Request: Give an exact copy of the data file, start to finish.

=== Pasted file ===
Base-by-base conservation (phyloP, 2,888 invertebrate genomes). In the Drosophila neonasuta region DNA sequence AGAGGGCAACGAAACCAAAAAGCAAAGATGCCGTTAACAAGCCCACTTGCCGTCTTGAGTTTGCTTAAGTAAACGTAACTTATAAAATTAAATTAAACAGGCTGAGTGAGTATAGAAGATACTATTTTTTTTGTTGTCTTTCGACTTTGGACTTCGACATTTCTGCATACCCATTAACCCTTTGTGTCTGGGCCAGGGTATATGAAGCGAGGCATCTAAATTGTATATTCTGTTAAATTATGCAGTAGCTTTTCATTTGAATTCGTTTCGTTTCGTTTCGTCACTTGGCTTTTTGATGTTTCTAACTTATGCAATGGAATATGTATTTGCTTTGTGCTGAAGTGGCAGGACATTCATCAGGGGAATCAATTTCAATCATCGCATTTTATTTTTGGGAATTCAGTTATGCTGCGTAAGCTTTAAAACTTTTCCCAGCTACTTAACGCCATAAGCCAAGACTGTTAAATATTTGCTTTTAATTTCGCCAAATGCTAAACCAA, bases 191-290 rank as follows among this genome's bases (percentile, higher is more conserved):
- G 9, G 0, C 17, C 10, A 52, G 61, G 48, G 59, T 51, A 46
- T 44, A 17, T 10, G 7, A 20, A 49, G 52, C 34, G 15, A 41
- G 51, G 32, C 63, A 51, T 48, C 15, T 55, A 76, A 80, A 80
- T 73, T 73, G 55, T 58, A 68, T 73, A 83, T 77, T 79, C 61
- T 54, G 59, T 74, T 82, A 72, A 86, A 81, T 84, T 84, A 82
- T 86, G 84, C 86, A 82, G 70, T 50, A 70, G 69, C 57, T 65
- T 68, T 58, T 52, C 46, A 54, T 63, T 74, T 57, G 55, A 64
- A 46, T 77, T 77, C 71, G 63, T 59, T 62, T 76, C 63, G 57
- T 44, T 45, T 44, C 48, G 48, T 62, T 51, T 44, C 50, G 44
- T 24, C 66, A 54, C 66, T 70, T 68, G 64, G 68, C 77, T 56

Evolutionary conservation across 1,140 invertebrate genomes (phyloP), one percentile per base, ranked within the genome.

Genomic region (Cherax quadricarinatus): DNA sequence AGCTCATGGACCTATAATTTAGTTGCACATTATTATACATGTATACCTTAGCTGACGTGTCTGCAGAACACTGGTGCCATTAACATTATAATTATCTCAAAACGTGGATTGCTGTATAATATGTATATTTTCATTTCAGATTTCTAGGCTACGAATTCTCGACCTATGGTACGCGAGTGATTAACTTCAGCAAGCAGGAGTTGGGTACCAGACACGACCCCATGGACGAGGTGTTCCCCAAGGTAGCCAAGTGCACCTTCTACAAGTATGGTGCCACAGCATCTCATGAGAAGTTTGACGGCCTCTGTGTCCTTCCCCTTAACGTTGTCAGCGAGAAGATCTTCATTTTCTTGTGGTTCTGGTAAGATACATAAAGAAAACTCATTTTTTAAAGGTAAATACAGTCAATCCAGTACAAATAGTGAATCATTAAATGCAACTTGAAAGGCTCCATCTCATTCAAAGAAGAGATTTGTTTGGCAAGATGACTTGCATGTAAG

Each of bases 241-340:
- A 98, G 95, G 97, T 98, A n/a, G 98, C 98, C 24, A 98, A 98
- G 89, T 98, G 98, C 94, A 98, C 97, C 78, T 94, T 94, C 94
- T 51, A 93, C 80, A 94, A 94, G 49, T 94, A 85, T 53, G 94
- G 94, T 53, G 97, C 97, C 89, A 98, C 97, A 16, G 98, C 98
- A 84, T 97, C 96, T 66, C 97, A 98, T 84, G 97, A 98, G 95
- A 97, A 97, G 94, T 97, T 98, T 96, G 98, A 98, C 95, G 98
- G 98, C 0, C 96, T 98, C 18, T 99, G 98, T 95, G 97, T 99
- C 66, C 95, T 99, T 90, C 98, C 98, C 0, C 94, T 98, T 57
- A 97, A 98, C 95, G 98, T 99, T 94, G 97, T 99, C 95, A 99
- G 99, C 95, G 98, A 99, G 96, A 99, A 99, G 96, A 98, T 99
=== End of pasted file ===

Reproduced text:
Base-by-base conservation (phyloP, 2,888 invertebrate genomes). In the Drosophila neonasuta region DNA sequence AGAGGGCAACGAAACCAAAAAGCAAAGATGCCGTTAACAAGCCCACTTGCCGTCTTGAGTTTGCTTAAGTAAACGTAACTTATAAAATTAAATTAAACAGGCTGAGTGAGTATAGAAGATACTATTTTTTTTGTTGTCTTTCGACTTTGGACTTCGACATTTCTGCATACCCATTAACCCTTTGTGTCTGGGCCAGGGTATATGAAGCGAGGCATCTAAATTGTATATTCTGTTAAATTATGCAGTAGCTTTTCATTTGAATTCGTTTCGTTTCGTTTCGTCACTTGGCTTTTTGATGTTTCTAACTTATGCAATGGAATATGTATTTGCTTTGTGCTGAAGTGGCAGGACATTCATCAGGGGAATCAATTTCAATCATCGCATTTTATTTTTGGGAATTCAGTTATGCTGCGTAAGCTTTAAAACTTTTCCCAGCTACTTAACGCCATAAGCCAAGACTGTTAAATATTTGCTTTTAATTTCGCCAAATGCTAAACCAA, bases 191-290 rank as follows among this genome's bases (percentile, higher is more conserved):
- G 9, G 0, C 17, C 10, A 52, G 61, G 48, G 59, T 51, A 46
- T 44, A 17, T 10, G 7, A 20, A 49, G 52, C 34, G 15, A 41
- G 51, G 32, C 63, A 51, T 48, C 15, T 55, A 76, A 80, A 80
- T 73, T 73, G 55, T 58, A 68, T 73, A 83, T 77, T 79, C 61
- T 54, G 59, T 74, T 82, A 72, A 86, A 81, T 84, T 84, A 82
- T 86, G 84, C 86, A 82, G 70, T 50, A 70, G 69, C 57, T 65
- T 68, T 58, T 52, C 46, A 54, T 63, T 74, T 57, G 55, A 64
- A 46, T 77, T 77, C 71, G 63, T 59, T 62, T 76, C 63, G 57
- T 44, T 45, T 44, C 48, G 48, T 62, T 51, T 44, C 50, G 44
- T 24, C 66, A 54, C 66, T 70, T 68, G 64, G 68, C 77, T 56

Evolutionary conservation across 1,140 invertebrate genomes (phyloP), one percentile per base, ranked within the genome.

Genomic region (Cherax quadricarinatus): DNA sequence AGCTCATGGACCTATAATTTAGTTGCACATTATTATACATGTATACCTTAGCTGACGTGTCTGCAGAACACTGGTGCCATTAACATTATAATTATCTCAAAACGTGGATTGCTGTATAATATGTATATTTTCATTTCAGATTTCTAGGCTACGAATTCTCGACCTATGGTACGCGAGTGATTAACTTCAGCAAGCAGGAGTTGGGTACCAGACACGACCCCATGGACGAGGTGTTCCCCAAGGTAGCCAAGTGCACCTTCTACAAGTATGGTGCCACAGCATCTCATGAGAAGTTTGACGGCCTCTGTGTCCTTCCCCTTAACGTTGTCAGCGAGAAGATCTTCATTTTCTTGTGGTTCTGGTAAGATACATAAAGAAAACTCATTTTTTAAAGGTAAATACAGTCAATCCAGTACAAATAGTGAATCATTAAATGCAACTTGAAAGGCTCCATCTCATTCAAAGAAGAGATTTGTTTGGCAAGATGACTTGCATGTAAG

Each of bases 241-340:
- A 98, G 95, G 97, T 98, A n/a, G 98, C 98, C 24, A 98, A 98
- G 89, T 98, G 98, C 94, A 98, C 97, C 78, T 94, T 94, C 94
- T 51, A 93, C 80, A 94, A 94, G 49, T 94, A 85, T 53, G 94
- G 94, T 53, G 97, C 97, C 89, A 98, C 97, A 16, G 98, C 98
- A 84, T 97, C 96, T 66, C 97, A 98, T 84, G 97, A 98, G 95
- A 97, A 97, G 94, T 97, T 98, T 96, G 98, A 98, C 95, G 98
- G 98, C 0, C 96, T 98, C 18, T 99, G 98, T 95, G 97, T 99
- C 66, C 95, T 99, T 90, C 98, C 98, C 0, C 94, T 98, T 57
- A 97, A 98, C 95, G 98, T 99, T 94, G 97, T 99, C 95, A 99
- G 99, C 95, G 98, A 99, G 96, A 99, A 99, G 96, A 98, T 99